(Jenny Starrs/The Washington Post)

President Trump’s decision to ban transgender individuals from serving in the military highlights recent votes on a related issue by two Republican members of Congress from Virginia whose districts are being targeted by Democrats in 2018.

They took opposite stances on a measure that would have blocked an Obama-era practice requiring the Pentagon to pay for gender transition surgeries and hormone therapy.

The “Hartzler amendment” — named after Rep. Vicky Hartzler (R-Mo.), who proposed adding it to the annual defense policy bill — failed by a vote of 214 to 209.

Rep. Barbara Comstock (R) of Northern Virginia was among the 24 Republicans who joined all Democrats in voting against the amendment.

“Congresswoman Comstock’s vote on this issue reflected her view that [Defense] Secretary [Jim] Mattis, and the professionals at the Defense Department are best equipped to define these policies,” her spokesman, Jeff Marschner, said in a statement. “The congresswoman trusts that Secretary Mattis will provide the clarity and details on what is in the best interest of military readiness going forward.”

Rep. Barbara Comstock (R-Va.). (Jeff Taylor/Associated Press)

Rep. Scott W. Taylor (R), a freshman from Virginia Beach, voted for the amendment, despite a record of supporting LGBT causes through legislation.

Taylor said that Trump’s ban, announced Wednesday via Twitter, is premature because the Defense Department is in the midst of a review of its policies addressing transgender members of the military. “There are heroic military members willing to put their lives on the line and give the ultimate sacrifice on our behalf, regardless of their gender identity,” he said in a statement.

He said he voted for the Hartzler amendment “on the basis of individual medical readiness,” meaning that he did not want taxpayers to cover the year-long post-surgery recuperation period.

Nationally, Democrats hoping to capi­tal­ize on Trump’s low approval ratings in Virginia’s urban regions consider Comstock’s and Taylor’s districts possible pickup opportunities. Multiple Democrats are vying for the nominations to challenge them both.

They say Comstock, whose district voted for Hillary Clinton over Trump by 10 points, is out of step with moderate voters in Loudoun County, in the heart of the district. She has at times criticized Trump and voted against the House Republican health-care bill.

Trump won by three points in Taylor’s district, which has for brief periods been represented by a Democrat.

Trump said in tweets that the government “will not accept or allow transgender individuals to serve in any capacity in the U.S. Military.”

He added: “Our military must be focused on decisive and overwhelming victory and cannot be burdened with the tremendous medical costs and disruption that transgender in the military would entail. Thank you.”

Rep. Scott Taylor (R-Va.). (Steve Helber/Associated Press)

Taylor, a former Navy SEAL and defense hawk who supports Trump, has backed LGBT rights. In the state General Assembly, he sponsored a bill that would have banned LGBT discrimination in housing. Within two months of joining Congress, he introduced similar federal legislation.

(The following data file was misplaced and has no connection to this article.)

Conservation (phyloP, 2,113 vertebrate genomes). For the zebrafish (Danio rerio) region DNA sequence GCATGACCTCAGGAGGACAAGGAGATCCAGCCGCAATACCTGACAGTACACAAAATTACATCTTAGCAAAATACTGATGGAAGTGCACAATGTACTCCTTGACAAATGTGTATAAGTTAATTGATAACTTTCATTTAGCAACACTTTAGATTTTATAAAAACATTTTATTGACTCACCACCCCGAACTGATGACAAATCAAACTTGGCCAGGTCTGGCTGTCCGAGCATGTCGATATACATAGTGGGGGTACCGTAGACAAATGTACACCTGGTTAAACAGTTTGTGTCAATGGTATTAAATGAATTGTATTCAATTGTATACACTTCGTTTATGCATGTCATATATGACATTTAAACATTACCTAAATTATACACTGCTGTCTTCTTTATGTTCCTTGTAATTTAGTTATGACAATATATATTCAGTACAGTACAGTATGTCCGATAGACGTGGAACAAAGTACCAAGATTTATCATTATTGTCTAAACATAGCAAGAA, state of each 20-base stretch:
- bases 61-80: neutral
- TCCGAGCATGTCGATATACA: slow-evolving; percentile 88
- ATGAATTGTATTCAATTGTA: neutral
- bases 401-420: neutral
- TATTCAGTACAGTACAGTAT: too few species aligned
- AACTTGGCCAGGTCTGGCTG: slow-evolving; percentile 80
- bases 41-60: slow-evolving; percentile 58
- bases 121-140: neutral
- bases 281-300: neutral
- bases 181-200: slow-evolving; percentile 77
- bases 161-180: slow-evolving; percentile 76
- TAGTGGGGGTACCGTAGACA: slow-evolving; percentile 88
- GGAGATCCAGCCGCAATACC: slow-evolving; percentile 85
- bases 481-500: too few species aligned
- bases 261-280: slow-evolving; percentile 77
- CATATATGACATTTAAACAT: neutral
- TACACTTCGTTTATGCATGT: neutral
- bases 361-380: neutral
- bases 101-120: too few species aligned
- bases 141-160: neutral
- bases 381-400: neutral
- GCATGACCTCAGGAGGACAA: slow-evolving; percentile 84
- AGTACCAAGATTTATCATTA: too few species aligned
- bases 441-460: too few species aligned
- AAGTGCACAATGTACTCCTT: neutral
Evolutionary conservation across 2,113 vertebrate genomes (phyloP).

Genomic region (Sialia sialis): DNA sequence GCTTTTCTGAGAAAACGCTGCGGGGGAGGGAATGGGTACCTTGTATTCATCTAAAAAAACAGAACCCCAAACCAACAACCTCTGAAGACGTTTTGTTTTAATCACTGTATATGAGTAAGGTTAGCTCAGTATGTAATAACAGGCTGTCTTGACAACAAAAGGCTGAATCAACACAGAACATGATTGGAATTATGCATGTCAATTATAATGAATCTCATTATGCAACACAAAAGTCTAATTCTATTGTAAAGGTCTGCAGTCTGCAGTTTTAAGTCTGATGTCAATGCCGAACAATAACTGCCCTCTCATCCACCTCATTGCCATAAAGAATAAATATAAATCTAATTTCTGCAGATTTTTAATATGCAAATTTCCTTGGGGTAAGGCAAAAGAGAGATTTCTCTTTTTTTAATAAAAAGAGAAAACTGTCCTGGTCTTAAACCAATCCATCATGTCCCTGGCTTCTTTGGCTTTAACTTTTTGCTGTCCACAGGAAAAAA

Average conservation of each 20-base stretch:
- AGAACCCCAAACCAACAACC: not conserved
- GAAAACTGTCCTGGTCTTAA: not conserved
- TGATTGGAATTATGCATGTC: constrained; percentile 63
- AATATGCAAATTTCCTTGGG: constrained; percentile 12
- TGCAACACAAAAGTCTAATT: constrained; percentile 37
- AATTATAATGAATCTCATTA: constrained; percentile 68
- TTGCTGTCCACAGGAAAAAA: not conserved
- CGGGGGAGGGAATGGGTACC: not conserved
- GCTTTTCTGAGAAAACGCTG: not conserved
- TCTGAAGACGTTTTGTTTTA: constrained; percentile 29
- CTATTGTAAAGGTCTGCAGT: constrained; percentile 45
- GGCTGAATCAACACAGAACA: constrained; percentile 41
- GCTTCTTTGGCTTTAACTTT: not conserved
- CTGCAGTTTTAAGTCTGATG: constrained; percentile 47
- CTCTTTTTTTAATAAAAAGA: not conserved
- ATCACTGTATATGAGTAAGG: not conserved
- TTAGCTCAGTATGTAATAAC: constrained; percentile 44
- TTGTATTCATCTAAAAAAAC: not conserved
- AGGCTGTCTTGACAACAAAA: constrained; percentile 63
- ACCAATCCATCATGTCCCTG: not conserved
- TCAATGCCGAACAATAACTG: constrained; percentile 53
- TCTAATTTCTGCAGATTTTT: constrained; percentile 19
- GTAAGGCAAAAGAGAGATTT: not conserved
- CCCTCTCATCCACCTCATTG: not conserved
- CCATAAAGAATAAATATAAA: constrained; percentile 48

Last month he won praise from the Human Rights Campaign as one of two House Republicans — among 238 — to support a federal ban on LGBT discrimination.

Vivian Wise, a transgender woman and Navy officer who works in off-ship communications and lives in Virginia Beach, said the ban leaves her wondering whether she should search for a new job and place to live.

She said she considers Taylor’s vote for the Hartzler amendment an example of “naked bigotry and a backlash against progress the transgender community has made in recent decades.”

“Frankly I wasn’t surprised at all,” she said. “Representative Taylor is something of a water carrier for his party. He seems to be someone who will go along with the majority.

James Parrish, executive director of Equality Virginia, said the fact that Republican support helped kill the Hartzler amendment proves advocacy efforts on behalf of the transgender community are working.

“These are patriotic Americans who are putting their lives on the line to protect our country and preserve our freedoms and there should be no question about whether they should have the same benefits that all active duty members of the military and veterans have,” he said.

Democrats in Congress and across Virginia criticized the ban. Gubernatorial candidate Ralph Northam, a former Army combat medic and graduate of the Virginia Military Institute, tweeted:

“Anyone who wants to serve our country in the military should be welcomed. They’re patriots and should be treated as such.”

Danica Roem (D), a transgender woman who is challenging incumbent Del. Robert G. Marshall (R) for a statehouse seat representing Prince William County, posted a series of tweets, including: “Transgender military members like Logan Ireland & Laila Villanueva have done more to serve & protect America than Donald Trump ever will.”

A spokesman for Ed Gillespie, the Republican gubernatorial nominee, said Gillespie does not support barring transgender people from the military but would be open to changing his views if a Pentagon review of the current policy concludes otherwise.

Gillespie also opposes taxpayer funding for gender transition surgeries for service members, the spokesman said.

Fenit Nirappil contributed to this report.